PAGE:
May is “National Sex Ed for All” month, and the Center is proud to support a new federal bill that would provide funding to improve access to comprehensive sex education and sexual health services for young people throughout the U.S.
The Real Education and Access for Healthy Youth Act (REAHYA), introduced May 18, would offer the first-ever federal grants for comprehensive, honest and inclusive sex education programs and eliminate federal funding for the harmful Title V “abstinence-only-until-marriage” state grant program. REAHYA grants would also increase access to youth-friendly sexual health services for marginalized young people.
The bill was introduced in the House of Representatives by Congresswomen Barbara Lee and Alma Adams and in the Senate by Senators Cory Booker and Mazie Hirono.
“Through new federal investments, the Real Education and Access for Healthy Youth Act affirms the right for young people to access sex education and sexual health services that are medically accurate, confidential, evidence-based and culturally responsive, especially those who face the greatest barriers to information and access to care like young people who are LGBTQ+ and/or Black, Indigenous, and other People of Color,” said Hannah Wheelwright, the Center’s Senior Federal Policy and Advocacy Strategist. “The Center for Reproductive Rights is proud to endorse and call for the passage of this necessary legislation.”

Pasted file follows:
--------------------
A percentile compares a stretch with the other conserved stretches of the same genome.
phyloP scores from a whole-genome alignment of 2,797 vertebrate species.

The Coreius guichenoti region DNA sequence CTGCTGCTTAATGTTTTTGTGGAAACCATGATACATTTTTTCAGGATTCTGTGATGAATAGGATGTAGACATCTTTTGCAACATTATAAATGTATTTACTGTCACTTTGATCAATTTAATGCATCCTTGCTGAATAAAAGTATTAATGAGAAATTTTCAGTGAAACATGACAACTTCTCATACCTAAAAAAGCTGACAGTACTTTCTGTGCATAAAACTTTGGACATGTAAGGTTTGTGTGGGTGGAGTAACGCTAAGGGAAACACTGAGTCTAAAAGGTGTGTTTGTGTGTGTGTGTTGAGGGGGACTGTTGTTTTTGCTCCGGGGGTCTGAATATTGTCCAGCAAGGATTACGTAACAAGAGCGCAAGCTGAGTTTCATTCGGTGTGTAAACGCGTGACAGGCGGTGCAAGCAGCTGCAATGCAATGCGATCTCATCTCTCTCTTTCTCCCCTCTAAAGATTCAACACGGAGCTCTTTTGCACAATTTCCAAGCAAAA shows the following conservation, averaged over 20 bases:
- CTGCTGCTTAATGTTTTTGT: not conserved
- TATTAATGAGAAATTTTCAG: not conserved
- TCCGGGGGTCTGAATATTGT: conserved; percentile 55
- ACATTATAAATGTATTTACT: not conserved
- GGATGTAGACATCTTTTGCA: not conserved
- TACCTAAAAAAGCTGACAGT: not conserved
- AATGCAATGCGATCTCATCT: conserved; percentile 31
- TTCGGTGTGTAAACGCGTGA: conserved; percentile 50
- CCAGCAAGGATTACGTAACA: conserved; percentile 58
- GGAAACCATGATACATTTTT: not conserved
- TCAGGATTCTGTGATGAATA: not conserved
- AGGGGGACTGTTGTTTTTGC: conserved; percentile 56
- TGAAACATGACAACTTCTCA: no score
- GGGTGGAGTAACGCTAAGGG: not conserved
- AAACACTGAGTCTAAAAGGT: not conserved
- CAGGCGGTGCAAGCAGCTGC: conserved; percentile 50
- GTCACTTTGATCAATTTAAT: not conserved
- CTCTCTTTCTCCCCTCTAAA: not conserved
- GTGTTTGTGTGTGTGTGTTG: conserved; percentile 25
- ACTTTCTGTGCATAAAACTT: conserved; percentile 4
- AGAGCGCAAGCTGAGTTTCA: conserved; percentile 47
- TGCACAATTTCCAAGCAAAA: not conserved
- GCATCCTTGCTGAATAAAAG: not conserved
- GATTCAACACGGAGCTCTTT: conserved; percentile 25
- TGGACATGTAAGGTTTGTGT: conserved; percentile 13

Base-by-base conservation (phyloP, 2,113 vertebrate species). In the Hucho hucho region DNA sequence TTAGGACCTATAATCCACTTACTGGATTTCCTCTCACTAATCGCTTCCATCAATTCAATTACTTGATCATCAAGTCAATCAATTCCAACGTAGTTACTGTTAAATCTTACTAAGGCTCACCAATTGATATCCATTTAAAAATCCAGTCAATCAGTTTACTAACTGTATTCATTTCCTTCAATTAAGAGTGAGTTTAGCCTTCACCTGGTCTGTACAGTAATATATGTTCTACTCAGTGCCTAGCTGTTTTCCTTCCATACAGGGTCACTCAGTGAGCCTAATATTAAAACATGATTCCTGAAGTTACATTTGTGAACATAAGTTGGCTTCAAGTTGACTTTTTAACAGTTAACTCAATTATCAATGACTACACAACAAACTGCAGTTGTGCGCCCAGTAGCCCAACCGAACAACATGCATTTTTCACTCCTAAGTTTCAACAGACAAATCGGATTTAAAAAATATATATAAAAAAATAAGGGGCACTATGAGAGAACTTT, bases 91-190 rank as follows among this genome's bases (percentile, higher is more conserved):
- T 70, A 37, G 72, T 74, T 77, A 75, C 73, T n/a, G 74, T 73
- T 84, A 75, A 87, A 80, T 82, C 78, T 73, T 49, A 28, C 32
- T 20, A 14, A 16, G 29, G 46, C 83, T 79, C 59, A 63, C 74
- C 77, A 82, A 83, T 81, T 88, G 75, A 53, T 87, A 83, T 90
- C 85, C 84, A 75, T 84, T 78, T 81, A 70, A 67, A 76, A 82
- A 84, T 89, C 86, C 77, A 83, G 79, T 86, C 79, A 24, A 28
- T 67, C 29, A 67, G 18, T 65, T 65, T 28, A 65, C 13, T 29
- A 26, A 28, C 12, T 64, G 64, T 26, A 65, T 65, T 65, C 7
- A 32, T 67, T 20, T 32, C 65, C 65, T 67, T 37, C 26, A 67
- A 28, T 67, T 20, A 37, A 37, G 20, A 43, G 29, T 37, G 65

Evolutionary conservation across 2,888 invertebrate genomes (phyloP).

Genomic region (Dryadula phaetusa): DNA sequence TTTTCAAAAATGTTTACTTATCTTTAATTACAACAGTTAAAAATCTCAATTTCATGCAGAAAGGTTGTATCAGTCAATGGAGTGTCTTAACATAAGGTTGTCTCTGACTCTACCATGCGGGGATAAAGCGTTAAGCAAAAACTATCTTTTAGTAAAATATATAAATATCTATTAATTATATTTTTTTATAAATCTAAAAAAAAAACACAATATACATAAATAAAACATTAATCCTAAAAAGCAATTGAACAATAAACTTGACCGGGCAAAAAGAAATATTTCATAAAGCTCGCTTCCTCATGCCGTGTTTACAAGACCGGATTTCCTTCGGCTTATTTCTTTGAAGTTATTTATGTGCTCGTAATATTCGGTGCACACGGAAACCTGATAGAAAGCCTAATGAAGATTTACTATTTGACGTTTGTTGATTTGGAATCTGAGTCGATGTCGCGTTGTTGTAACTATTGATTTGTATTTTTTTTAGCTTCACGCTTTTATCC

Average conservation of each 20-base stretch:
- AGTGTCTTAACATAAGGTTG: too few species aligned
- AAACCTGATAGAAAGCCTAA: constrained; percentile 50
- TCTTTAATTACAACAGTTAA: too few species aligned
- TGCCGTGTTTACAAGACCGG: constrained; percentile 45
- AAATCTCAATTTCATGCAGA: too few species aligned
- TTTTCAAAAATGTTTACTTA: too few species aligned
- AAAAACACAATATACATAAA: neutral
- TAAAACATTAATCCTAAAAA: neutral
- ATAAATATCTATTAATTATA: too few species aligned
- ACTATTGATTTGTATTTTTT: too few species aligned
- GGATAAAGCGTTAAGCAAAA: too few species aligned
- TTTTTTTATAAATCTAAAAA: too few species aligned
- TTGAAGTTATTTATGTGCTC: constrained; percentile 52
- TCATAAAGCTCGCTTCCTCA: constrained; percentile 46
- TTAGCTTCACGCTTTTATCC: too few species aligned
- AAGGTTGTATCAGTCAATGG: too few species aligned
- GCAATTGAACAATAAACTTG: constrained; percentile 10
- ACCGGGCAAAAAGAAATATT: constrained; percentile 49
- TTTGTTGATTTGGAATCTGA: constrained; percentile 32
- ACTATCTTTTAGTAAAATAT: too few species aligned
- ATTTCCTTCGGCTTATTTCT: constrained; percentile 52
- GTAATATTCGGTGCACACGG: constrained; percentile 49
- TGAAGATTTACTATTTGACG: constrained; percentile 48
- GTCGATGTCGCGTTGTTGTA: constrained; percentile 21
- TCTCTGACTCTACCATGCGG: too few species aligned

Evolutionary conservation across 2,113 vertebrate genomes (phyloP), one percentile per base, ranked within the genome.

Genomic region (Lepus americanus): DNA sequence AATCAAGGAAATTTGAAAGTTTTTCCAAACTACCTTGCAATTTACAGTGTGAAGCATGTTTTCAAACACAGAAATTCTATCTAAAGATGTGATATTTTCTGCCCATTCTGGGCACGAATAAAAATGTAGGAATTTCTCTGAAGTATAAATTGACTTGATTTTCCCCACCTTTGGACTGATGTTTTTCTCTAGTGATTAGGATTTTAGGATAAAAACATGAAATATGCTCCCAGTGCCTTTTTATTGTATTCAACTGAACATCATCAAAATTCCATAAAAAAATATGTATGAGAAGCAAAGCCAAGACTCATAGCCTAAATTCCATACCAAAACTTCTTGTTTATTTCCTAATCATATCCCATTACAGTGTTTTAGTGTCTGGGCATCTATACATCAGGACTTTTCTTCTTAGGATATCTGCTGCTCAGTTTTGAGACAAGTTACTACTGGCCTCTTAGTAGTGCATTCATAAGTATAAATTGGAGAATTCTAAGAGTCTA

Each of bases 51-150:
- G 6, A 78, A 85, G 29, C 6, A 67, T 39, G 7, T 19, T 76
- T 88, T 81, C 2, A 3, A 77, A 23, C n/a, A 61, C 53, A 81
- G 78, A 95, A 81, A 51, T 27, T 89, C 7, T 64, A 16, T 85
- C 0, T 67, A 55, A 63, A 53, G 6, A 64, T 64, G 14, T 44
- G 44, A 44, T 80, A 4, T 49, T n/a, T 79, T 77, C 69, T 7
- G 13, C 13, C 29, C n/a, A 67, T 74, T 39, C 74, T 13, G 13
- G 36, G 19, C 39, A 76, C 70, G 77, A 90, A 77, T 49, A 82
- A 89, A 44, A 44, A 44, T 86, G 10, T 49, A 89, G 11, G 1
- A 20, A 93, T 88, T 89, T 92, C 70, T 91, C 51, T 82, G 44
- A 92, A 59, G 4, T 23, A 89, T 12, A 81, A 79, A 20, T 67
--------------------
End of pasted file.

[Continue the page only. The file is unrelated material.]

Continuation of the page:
Currently, just 29 U.S. states and Washington D.C. mandate sex education in schools, and only 11 states and D.C. require LGBTQ-inclusive sex education. What’s more, of the states that mandate sex education, 15 states do not require the content to be evidence-informed, medically accurate, and complete.
Experts acknowledge the wide gap between the sexual health education that young people currently receive and the tools they need to be informed about their bodies and sexual health.
“Many sex ed programs and sexual health services were never designed to uphold the rights of young people and empower them to make healthy decisions about their bodies and their lives. We’re encouraged that this bill acknowledges that promoting equitable access to comprehensive sex education and sexual health services is a crucial component of dismantling systems of oppression throughout our history, culture, and institutions, including the health care and education systems,” said Wheelright.
As part of “Sex Ed for All” month, the Center has joined partners in raising awareness about the urgent need for comprehensive sexuality education and access to sexual health services for young people.
A broad coalition of organizations, including Advocates for Youth, URGE: Unite for Reproductive and Gender Equity, SIECUS: Sex Ed for Social Change, Healthy Teen Network, Planned Parenthood, and Power to Decide, launched a month-long social media campaign to highlight the importance of inclusive and honest sex education. The group has also called on lawmakers to enact legislation to ensure access to sex ed for all young people.
Enabling young people to make informed and autonomous decisions about their sexuality and reproductive health is critical for fulfilling their human rights. The Center has long supported sex education reform and access to information for adolescents both in the U.S. and globally. Through its work in the courts, in human rights bodies like the UN, and supporting research papers, the Center and its partners aim to ensure access to medically accurate and inclusive sex ed and sexual health services for all young people.